The history of Venetian-style glass in Austria is particularly interesting, for at least three reasons. First, it was one of two places where Venetian-style furnaces and Venetian artisans could work outside Murano legally and under the authority of La Serenissima, the Republic of Venice (the other was Florence). Second, the most influential and highest-ranking regional aristocrat, Ferdinand II (1529–1595; Fig. 22), is known to have been an enthusiastic collector of natural and man-made wonders—including glass—and may himself have been an amateur glassblower (see Ferdinand II Beaker). Third, the sheer duration of commitment to Venetian-style glass is noteworthy. The list of Austrian glasshouses, just up to the late 16th century, is impressive: Vienna (1486), Laibach (1517), Hall (1534), and Innsbruck (1570).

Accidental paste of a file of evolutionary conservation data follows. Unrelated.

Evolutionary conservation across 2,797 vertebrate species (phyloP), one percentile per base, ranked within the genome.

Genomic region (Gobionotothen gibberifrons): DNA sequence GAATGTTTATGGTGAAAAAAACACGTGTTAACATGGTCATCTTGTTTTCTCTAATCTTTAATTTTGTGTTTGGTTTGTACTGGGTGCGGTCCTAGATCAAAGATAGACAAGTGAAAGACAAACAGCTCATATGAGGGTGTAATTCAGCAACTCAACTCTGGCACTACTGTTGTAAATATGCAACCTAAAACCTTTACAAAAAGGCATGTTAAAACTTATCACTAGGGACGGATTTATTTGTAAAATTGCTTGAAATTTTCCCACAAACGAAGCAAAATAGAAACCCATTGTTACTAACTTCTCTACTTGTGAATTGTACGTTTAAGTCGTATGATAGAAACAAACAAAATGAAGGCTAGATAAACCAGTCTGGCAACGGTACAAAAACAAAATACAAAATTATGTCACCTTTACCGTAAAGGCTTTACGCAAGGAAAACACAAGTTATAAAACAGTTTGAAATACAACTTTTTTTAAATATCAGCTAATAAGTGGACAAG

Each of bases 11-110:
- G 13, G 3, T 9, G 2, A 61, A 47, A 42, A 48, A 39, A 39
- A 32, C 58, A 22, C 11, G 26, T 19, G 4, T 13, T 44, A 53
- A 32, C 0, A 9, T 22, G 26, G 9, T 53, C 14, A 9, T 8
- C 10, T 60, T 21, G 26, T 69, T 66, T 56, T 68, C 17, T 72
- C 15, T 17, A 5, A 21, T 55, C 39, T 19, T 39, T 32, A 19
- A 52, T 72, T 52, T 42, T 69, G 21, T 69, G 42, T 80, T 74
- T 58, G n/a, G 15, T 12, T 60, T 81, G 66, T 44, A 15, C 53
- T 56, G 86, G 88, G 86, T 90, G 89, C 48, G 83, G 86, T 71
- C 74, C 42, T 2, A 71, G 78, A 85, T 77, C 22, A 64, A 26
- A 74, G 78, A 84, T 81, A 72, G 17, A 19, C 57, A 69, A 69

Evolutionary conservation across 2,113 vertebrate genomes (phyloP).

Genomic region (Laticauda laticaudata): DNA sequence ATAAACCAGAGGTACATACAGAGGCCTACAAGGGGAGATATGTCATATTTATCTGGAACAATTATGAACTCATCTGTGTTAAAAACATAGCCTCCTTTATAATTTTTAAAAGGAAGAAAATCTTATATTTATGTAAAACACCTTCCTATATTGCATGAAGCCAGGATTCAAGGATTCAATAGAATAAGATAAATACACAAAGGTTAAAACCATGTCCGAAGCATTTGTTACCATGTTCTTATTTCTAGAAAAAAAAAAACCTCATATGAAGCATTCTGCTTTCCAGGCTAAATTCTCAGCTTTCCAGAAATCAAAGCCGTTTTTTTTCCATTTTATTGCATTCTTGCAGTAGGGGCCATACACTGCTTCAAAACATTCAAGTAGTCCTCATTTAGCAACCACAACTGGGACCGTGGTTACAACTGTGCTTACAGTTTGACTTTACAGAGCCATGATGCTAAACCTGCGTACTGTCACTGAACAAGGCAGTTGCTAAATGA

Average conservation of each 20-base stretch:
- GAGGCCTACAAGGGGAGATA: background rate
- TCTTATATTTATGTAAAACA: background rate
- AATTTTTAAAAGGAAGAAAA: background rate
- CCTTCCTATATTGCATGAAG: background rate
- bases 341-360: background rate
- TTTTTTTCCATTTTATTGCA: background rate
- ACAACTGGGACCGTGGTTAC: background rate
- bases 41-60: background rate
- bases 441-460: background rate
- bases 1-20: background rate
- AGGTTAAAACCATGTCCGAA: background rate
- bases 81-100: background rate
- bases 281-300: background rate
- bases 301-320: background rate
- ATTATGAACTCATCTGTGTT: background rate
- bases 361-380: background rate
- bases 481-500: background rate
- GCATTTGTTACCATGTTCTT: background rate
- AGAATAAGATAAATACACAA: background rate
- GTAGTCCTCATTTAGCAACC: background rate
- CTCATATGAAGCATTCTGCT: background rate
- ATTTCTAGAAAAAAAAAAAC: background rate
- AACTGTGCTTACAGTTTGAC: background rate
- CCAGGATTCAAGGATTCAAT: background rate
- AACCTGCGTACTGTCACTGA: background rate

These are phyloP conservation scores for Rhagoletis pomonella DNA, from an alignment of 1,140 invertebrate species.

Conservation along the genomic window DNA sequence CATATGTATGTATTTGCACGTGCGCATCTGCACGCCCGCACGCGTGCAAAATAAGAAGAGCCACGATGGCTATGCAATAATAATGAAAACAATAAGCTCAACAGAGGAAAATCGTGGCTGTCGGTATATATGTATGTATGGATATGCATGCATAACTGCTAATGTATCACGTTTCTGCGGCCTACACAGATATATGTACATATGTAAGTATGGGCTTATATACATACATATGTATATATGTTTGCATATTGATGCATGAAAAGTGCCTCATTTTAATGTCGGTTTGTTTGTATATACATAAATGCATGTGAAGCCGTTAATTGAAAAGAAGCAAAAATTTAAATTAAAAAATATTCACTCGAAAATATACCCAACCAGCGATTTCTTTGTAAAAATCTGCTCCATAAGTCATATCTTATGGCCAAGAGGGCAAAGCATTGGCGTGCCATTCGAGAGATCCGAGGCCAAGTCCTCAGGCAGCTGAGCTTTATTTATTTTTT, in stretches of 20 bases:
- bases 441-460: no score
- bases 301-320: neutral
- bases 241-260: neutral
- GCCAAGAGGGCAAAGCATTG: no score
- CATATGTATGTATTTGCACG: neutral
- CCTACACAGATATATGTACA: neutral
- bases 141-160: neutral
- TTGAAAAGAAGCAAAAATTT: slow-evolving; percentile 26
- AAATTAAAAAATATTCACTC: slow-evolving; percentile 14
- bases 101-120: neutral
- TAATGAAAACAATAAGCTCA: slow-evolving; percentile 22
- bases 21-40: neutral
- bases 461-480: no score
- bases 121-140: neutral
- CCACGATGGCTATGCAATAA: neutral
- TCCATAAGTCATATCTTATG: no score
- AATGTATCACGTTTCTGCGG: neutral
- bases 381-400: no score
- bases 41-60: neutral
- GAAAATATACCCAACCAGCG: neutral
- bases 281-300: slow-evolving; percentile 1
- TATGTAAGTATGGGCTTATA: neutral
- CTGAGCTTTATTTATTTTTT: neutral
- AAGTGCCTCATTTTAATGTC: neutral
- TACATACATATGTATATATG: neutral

Of the greatest interest is the Hofglashütte (court glass factory) set up on the grounds of Ferdinand’s “pleasure palace,” Schloss Ambras (Ambras Castle), in 1570. The Venetian authorities cooperated in the endeavor and were asked by the archduke to send glassblowers who demonstrated “the most fantasy.” His glasshouse, a “plaything,” was never meant to be commercially viable. It operated until 1590.23